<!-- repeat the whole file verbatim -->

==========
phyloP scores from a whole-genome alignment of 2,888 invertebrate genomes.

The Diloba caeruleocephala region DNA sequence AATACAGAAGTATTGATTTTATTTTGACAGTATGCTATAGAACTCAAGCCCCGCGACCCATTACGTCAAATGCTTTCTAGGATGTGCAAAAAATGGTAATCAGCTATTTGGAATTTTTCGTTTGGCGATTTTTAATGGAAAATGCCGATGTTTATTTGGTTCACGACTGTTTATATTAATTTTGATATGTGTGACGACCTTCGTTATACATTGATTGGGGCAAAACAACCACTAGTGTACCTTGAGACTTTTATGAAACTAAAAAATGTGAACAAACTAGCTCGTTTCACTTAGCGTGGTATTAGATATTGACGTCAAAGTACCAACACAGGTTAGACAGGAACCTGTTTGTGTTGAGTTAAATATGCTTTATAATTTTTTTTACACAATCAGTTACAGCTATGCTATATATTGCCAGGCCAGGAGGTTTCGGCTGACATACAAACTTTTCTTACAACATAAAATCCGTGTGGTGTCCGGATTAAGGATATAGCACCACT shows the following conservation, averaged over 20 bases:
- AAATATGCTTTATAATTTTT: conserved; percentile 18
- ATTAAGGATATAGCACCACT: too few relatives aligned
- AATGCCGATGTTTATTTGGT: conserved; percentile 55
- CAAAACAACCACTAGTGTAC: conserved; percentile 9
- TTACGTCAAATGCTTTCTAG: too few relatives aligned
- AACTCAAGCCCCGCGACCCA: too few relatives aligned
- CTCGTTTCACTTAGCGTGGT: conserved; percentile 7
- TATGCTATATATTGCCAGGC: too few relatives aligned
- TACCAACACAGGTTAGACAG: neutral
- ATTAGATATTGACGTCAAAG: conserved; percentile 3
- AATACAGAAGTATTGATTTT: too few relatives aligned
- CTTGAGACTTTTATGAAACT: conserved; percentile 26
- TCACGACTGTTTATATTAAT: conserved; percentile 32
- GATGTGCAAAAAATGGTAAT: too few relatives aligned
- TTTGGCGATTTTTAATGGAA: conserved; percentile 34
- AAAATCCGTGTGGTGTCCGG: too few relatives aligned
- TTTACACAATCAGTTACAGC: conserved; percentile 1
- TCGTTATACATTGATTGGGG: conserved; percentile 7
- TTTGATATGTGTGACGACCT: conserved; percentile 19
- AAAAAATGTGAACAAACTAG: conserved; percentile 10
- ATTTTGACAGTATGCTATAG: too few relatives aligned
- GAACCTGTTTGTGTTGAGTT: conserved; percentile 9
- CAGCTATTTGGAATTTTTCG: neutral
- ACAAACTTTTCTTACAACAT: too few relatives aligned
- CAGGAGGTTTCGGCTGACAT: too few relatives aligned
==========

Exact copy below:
phyloP scores from a whole-genome alignment of 2,888 invertebrate genomes.

The Diloba caeruleocephala region DNA sequence AATACAGAAGTATTGATTTTATTTTGACAGTATGCTATAGAACTCAAGCCCCGCGACCCATTACGTCAAATGCTTTCTAGGATGTGCAAAAAATGGTAATCAGCTATTTGGAATTTTTCGTTTGGCGATTTTTAATGGAAAATGCCGATGTTTATTTGGTTCACGACTGTTTATATTAATTTTGATATGTGTGACGACCTTCGTTATACATTGATTGGGGCAAAACAACCACTAGTGTACCTTGAGACTTTTATGAAACTAAAAAATGTGAACAAACTAGCTCGTTTCACTTAGCGTGGTATTAGATATTGACGTCAAAGTACCAACACAGGTTAGACAGGAACCTGTTTGTGTTGAGTTAAATATGCTTTATAATTTTTTTTACACAATCAGTTACAGCTATGCTATATATTGCCAGGCCAGGAGGTTTCGGCTGACATACAAACTTTTCTTACAACATAAAATCCGTGTGGTGTCCGGATTAAGGATATAGCACCACT shows the following conservation, averaged over 20 bases:
- AAATATGCTTTATAATTTTT: conserved; percentile 18
- ATTAAGGATATAGCACCACT: too few relatives aligned
- AATGCCGATGTTTATTTGGT: conserved; percentile 55
- CAAAACAACCACTAGTGTAC: conserved; percentile 9
- TTACGTCAAATGCTTTCTAG: too few relatives aligned
- AACTCAAGCCCCGCGACCCA: too few relatives aligned
- CTCGTTTCACTTAGCGTGGT: conserved; percentile 7
- TATGCTATATATTGCCAGGC: too few relatives aligned
- TACCAACACAGGTTAGACAG: neutral
- ATTAGATATTGACGTCAAAG: conserved; percentile 3
- AATACAGAAGTATTGATTTT: too few relatives aligned
- CTTGAGACTTTTATGAAACT: conserved; percentile 26
- TCACGACTGTTTATATTAAT: conserved; percentile 32
- GATGTGCAAAAAATGGTAAT: too few relatives aligned
- TTTGGCGATTTTTAATGGAA: conserved; percentile 34
- AAAATCCGTGTGGTGTCCGG: too few relatives aligned
- TTTACACAATCAGTTACAGC: conserved; percentile 1
- TCGTTATACATTGATTGGGG: conserved; percentile 7
- TTTGATATGTGTGACGACCT: conserved; percentile 19
- AAAAAATGTGAACAAACTAG: conserved; percentile 10
- ATTTTGACAGTATGCTATAG: too few relatives aligned
- GAACCTGTTTGTGTTGAGTT: conserved; percentile 9
- CAGCTATTTGGAATTTTTCG: neutral
- ACAAACTTTTCTTACAACAT: too few relatives aligned
- CAGGAGGTTTCGGCTGACAT: too few relatives aligned